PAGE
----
Ally McCoist insists Rangers would be unable to cope with a year-long ban on signing players after claiming other managers are already ''sniffing'' about the administration-hit club's squad.
The Glasgow giants were hit with a £160,000 fine and 12-month embargo on registering players aged over 17 by the Scottish Football Association's judicial panel after being found guilty of five charges in relation to their finances and the appointment of Craig Whyte as chairman.
Players last month agreed wage cuts of up to 75% to avoid redundancies and will revert to their original contracts on June 1, with some securing clauses which would allow them to leave for a specific fee in the summer.
Administrators are appealing the SFA decision but McCoist fears the worst if the verdict stands.
McCoist told RangersTV: ''We can't cope with it. We have lost players already this season. Individual players have clauses in their contracts which indicate they may leave for more suitable terms for themselves.
''I would have to ask them the question: would they be happy with us not being able to bring in new players? They absolutely wouldn't.
''There are already managers sniffing about our players - I know of that. They are like vultures around our squad at the moment which angers and disappoints me.
''But that is the territory we are moving in at the moment. We are a seriously wounded animal. It's a double-edged sword. If we can't strengthen the squad then those within it currently may want to leave.''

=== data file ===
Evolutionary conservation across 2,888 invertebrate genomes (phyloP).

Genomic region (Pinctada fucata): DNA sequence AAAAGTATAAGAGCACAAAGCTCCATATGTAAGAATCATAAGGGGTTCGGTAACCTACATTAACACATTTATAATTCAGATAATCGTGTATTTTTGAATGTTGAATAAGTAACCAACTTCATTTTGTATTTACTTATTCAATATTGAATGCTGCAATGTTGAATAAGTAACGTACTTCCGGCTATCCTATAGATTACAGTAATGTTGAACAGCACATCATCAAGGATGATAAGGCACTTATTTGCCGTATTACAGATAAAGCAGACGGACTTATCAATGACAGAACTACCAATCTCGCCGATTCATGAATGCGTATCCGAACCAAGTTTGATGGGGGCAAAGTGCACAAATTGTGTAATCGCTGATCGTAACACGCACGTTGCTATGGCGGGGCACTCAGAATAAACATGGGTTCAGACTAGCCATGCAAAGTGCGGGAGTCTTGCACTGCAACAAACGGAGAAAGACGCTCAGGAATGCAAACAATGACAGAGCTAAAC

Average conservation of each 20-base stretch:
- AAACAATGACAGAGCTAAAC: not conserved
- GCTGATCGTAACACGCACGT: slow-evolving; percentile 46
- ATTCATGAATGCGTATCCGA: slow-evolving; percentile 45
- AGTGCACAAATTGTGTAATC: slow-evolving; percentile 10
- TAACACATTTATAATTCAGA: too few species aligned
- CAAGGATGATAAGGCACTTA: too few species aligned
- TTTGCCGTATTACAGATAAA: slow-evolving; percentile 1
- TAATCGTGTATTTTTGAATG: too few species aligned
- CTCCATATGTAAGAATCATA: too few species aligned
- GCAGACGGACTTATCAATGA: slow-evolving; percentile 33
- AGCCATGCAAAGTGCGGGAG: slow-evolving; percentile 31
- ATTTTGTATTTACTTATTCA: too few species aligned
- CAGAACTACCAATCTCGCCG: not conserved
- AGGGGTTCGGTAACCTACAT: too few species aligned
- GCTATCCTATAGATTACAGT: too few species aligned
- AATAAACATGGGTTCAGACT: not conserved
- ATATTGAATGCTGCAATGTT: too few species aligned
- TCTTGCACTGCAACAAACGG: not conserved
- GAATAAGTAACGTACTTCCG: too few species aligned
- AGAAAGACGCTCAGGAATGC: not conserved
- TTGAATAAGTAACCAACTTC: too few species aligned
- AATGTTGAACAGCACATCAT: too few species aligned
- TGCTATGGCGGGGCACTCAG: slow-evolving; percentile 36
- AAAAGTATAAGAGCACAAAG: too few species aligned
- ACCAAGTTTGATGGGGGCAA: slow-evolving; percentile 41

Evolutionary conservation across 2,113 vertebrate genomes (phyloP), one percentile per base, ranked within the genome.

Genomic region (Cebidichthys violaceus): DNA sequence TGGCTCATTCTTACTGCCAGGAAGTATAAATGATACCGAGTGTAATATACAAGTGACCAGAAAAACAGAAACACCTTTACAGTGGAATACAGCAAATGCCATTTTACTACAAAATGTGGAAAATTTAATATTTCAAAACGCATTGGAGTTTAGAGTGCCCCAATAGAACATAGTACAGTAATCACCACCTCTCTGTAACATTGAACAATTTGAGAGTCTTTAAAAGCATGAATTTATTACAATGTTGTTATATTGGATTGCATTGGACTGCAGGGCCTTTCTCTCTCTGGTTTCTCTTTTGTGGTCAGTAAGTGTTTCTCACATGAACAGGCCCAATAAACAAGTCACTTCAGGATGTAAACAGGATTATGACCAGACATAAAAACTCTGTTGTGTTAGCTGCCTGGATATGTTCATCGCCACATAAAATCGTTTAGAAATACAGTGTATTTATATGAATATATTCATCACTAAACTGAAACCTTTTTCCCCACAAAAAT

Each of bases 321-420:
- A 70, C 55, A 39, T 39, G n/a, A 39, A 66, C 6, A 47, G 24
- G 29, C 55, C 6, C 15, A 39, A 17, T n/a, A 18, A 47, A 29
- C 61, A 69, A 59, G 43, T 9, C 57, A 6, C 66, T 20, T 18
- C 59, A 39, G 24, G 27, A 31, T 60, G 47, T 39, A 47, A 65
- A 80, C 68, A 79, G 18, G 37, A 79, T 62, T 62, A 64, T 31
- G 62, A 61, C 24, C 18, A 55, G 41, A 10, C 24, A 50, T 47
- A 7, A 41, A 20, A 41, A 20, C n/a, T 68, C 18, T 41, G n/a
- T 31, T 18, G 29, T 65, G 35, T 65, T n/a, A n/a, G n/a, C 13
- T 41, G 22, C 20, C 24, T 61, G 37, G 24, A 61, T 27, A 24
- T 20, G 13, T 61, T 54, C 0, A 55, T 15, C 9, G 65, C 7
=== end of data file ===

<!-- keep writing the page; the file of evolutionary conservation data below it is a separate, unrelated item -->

McCoist accused the SFA of not doing enough to help Rangers during one of the most turbulent periods in their history and urged them to follow the lead of English football authorities and their treatment of troubled club Portsmouth.
He said: ''You don't know if the SFA will see sense. There was nobody prouder than me to represent my country. I was really fortunate to represent my country on a good number of occasions.
''But I just feel the governing body is just not doing nearly enough to help the club in the current situation. I am not looking for sympathy, I am looking for fairness.
''We are really, really struggling and we are not getting enough help. I look at Portsmouth and the English FA can't do enough for them to try to help them. Indeed, Portsmouth received money from the Football League at a suitable time to try and help - and that's the key. We are not getting enough help.''
Administrators warned the SFA sanctions could cause further delays in naming a preferred bidder, with American tycoon Bill Miller and Paul Murray's Blue Knights still in the running for a takeover.
McCoist added: ''These sanctions could not come at a worse time. We are trying to get a preferred bidder and indeed a buyer for our club. This new punishment would certainly have an effect on a potential buyer.
''Let me give you an indication. I got a phone call from Mr Miller from America about midnight last night and we were on the phone for well over an hour. He had just got the news and obviously couldn't understand it. When I say that, of course he understood it but he thought it was extremely harsh.
''We had a good chat about it and I have to say it must have a bearing on his views about the potential purchase of the club.
''It must do or he wouldn't be phoning me at midnight on a Monday night. I don't have any doubt Brian Kennedy and Paul Murray would have an opinion on it also.''